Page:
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New to cpp. When I call to erase on iterator without increment it my program exit immediately without any sign or crash. In the following example only 'After if condition ' is printed and than nothing. no error displayed. however if i do the correct call to list.erase(it++); than it print all. my question is about what happened when I don't call it correct. why i don't see any crash or exit? My worried and the reason that i asked the question is about catching these kind of crashes, why i didn't catch it in the catch block? is there a way to catch it?

int main(int argc, char *argv[]) {
    try {
        list<int>::iterator it;
        list<int> list;
        list.push_back(1);
        for (it = list.begin(); it != list.end(); ++it) {
            if ((*it) == 1) {
                list.erase(it);
            }
            cerr << "After if condition " << endl;
        }
        cerr << "After for condition" << endl;
    } catch (...) {
        cerr << "catch exception" << endl;
    }
    cerr << "Finish" << endl;
}
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1  
Duplicate of stackoverflow.com/questions/3866642/stl-list-erase-items –  steffen Jul 25 '12 at 12:33
    
Guys , the question is not how to do it correct . i know how to do it correct. my question is what happened to the program when i dont do it correct. why there is no crash? –  Avihai Marchiano Jul 25 '12 at 12:36
    
You're most likely getting a crash whether or not you see it. Using an erased iterator means you're trying to iterate off of something that doesn't exist, invoking undefined behavior. The behavior is LITERALLY undefined, so your question about "where does it go" is impossible to answer. You crashed though from the sounds of it - most likely a segmentation fault / SIG11. –  John Humphreys - w00te Jul 25 '12 at 12:44
    
My worried and the reason that i asked the question is about catching these kind of crashes, why i didn't catch it in the catch block? is there a way to catch it? –  Avihai Marchiano Jul 25 '12 at 12:46
1  
You cannot catch signals, it's impossible - they are not exceptions. When you reference memory and you happen to hit something not owned by your program, the operating system signals your program (segmentation fault/sig11) as it is operating out of its bounds. This isn't a language construct, it's an operating system protection scheme independent of language. You just don't see it in languages like C#/Java/etc because they protect you from it by handling your pointers, etc. for you. C/C++ are low level languages that let you manage your own pointers/memory so you can get these errors. –  John Humphreys - w00te Jul 25 '12 at 12:50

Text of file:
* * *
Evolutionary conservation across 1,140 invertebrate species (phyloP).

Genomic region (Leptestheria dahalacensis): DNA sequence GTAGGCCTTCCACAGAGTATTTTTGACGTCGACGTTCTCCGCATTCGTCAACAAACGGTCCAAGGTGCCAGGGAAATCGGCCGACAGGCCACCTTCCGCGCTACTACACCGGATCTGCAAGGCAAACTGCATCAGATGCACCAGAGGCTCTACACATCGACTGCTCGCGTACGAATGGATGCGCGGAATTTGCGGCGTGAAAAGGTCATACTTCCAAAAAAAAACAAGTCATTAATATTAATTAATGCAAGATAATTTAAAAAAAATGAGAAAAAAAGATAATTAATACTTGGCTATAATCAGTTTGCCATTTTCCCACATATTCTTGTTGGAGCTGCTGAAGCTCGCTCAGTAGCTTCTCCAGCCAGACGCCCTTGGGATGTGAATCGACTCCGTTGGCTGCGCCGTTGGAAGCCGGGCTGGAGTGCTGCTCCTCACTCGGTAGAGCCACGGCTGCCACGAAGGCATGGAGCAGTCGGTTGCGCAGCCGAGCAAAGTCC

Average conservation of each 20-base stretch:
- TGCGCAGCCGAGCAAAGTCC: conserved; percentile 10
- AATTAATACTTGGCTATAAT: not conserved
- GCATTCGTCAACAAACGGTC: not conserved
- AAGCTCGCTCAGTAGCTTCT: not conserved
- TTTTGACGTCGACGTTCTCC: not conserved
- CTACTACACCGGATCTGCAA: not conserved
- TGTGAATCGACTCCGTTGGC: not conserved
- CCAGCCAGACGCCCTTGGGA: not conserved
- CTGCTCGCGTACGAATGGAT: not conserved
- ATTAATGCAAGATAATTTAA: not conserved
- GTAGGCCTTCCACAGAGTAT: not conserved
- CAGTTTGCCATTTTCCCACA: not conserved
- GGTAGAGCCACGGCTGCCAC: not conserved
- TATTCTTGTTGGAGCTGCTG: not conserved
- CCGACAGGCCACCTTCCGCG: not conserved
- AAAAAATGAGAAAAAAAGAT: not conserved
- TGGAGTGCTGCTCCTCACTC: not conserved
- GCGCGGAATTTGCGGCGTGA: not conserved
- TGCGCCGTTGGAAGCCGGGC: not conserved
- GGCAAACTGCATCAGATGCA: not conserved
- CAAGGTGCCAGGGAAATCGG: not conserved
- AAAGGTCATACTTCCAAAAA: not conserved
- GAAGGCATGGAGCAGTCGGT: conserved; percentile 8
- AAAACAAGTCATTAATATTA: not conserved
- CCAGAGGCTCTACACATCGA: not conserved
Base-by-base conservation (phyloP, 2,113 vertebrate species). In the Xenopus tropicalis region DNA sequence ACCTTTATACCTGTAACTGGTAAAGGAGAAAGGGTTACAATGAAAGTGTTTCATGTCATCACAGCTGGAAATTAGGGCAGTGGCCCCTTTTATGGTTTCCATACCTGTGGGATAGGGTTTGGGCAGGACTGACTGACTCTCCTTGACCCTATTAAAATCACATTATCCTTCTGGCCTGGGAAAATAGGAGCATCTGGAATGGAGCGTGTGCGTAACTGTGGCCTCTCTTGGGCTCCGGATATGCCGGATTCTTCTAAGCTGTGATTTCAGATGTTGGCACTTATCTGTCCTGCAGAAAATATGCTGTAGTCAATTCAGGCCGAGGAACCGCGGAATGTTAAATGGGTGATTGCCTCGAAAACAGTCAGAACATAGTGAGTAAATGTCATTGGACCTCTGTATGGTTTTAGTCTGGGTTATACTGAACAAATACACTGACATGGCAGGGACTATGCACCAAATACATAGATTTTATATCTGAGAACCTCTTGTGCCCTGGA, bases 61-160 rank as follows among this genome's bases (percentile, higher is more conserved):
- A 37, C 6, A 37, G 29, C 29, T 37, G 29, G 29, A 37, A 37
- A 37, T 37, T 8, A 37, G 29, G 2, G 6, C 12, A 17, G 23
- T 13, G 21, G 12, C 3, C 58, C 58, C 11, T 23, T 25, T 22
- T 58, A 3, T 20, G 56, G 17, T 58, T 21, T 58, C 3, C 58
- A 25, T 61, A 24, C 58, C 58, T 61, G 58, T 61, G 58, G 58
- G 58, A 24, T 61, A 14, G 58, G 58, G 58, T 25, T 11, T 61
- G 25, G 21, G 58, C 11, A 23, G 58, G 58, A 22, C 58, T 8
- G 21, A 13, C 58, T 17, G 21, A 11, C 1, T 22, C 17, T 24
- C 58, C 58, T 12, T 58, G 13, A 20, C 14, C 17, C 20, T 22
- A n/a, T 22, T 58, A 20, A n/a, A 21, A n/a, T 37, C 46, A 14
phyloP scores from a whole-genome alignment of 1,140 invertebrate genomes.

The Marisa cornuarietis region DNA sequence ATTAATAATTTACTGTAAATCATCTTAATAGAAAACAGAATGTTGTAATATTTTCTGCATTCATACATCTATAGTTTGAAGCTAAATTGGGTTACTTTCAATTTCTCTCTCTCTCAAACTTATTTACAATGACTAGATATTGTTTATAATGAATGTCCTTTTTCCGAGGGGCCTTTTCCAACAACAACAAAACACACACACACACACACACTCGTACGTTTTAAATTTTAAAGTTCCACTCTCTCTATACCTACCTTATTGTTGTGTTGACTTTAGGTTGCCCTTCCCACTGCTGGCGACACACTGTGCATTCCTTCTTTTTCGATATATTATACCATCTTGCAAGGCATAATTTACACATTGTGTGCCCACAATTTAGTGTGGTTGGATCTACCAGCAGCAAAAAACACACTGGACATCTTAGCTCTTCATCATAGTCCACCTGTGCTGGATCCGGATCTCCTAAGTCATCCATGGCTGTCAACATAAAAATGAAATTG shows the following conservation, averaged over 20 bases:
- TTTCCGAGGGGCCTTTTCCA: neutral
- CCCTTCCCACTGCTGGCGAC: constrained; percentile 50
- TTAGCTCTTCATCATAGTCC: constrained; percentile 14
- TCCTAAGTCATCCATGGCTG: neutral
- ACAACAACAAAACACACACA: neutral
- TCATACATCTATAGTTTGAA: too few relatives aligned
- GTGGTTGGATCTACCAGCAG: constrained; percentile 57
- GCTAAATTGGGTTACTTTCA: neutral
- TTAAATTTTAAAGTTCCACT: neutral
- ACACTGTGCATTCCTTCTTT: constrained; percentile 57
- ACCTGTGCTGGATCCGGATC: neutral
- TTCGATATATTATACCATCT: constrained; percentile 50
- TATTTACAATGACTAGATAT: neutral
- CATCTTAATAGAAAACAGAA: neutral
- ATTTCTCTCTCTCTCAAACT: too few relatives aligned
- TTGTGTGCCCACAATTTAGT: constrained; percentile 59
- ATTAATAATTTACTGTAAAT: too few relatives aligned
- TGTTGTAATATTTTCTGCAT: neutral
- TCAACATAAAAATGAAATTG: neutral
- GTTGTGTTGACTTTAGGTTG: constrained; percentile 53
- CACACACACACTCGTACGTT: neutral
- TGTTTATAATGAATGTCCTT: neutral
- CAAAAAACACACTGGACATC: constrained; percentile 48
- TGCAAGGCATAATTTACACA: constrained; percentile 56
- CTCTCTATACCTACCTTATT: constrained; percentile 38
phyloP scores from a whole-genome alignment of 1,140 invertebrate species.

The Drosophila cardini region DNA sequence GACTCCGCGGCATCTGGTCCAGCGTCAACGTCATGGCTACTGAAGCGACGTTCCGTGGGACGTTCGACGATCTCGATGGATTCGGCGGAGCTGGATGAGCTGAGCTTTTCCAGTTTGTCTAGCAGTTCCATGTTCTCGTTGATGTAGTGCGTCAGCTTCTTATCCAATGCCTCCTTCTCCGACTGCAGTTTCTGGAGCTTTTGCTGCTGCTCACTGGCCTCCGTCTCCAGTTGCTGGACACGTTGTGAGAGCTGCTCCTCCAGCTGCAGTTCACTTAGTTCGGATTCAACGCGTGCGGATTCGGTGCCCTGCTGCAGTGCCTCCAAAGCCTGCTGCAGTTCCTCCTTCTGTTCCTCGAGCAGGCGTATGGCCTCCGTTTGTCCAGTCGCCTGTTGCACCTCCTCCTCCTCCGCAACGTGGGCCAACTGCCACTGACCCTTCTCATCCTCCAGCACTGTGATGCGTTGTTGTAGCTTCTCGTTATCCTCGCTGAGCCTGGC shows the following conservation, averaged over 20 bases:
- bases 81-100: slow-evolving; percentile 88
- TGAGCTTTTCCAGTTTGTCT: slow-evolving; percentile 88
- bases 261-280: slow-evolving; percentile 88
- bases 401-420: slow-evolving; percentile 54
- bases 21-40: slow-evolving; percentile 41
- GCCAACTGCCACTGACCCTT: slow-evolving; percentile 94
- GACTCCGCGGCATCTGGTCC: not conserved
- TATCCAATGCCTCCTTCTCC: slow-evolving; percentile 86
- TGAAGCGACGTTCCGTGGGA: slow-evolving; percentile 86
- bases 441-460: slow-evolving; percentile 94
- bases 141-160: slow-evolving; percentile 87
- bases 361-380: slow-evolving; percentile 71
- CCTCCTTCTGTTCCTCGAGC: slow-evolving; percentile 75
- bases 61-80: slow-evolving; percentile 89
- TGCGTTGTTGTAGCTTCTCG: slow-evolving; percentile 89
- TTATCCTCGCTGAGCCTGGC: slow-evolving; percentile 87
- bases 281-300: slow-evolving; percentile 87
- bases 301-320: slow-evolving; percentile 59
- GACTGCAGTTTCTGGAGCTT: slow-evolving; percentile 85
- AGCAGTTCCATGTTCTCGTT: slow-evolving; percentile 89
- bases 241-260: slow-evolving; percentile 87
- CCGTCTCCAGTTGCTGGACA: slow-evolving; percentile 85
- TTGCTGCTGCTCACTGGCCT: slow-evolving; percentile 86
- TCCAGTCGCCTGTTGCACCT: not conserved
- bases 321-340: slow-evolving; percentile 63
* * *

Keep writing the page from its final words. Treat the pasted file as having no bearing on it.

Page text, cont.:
4 Answers 4

up vote 2 down vote accepted

You may not alter the container when using iterators. erase invalidates the iterator immediatley.

What you can do is something like:

for( list<int>::iterator it = list.begin(); it != list.end();)
  if( (*it) == 1 )        
    it=list.erase(it);
  else
    ++it;

(from STL list erase items)

or

for( list<int>::iterator it = list.begin(); it != list.end();)
  if( (*it) == 1 )        
    list.erase(it++);
  else
    ++it;

There are many posts on that. Search for "erase list iterator"!

edit: If you do otherwise, i.e. invalidate the iterator and increasi afterwards, the behaviour is undefined. That means it can differ from system to system, compiler to compiler, run to run.

If it doesn't crash, and gives proper behaviour, you're lucky. If it doesn't crash and does something else, you're unlucky, because it's a hard-to-find bug.

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see my comment please. –  Avihai Marchiano Jul 25 '12 at 12:39
    
so , there is no way to catch these kind of exceptions? –  Avihai Marchiano Jul 25 '12 at 12:48
    
as far as I know, not. Just keep in mind, that you don't change your container while you are iterating over it. You wouldn't work on the street while you're driving on it, would you? –  steffen Jul 25 '12 at 12:50
    
yep i know it, just want safe belt :) –  Avihai Marchiano Jul 25 '12 at 12:52

From std::list::erase():

References and iterators to the erased elements are invalidated.

it is erased, and then used by ++it causing undefined behaviour: meaning anything can happen.

erase() returns the iterator following the last removed element, meaning you can store the return value of erase() and continue but the loop requires modification to avoid skipping an element after an erase() has been executed.

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see my comment please. –  Avihai Marchiano Jul 25 '12 at 12:40
2  
@user1495181, see my answer: undefined behaviour. –  hmjd Jul 25 '12 at 12:41
    
Undefined behavior is literally undefined @user1495181, so your question isn't answerable. Sounds like you crashed though which is definitely a likely outcome. –  John Humphreys - w00te Jul 25 '12 at 12:46

You can not use it once you erase it. Calling ++it causes the crash. Store the next iterator before erasing the element.

share|improve this answer
    
see my comment please. –  Avihai Marchiano Jul 25 '12 at 12:38

The trick is to use erase(it++).

share|improve this answer
    
see my comment please. –  Avihai Marchiano Jul 25 '12 at 12:37

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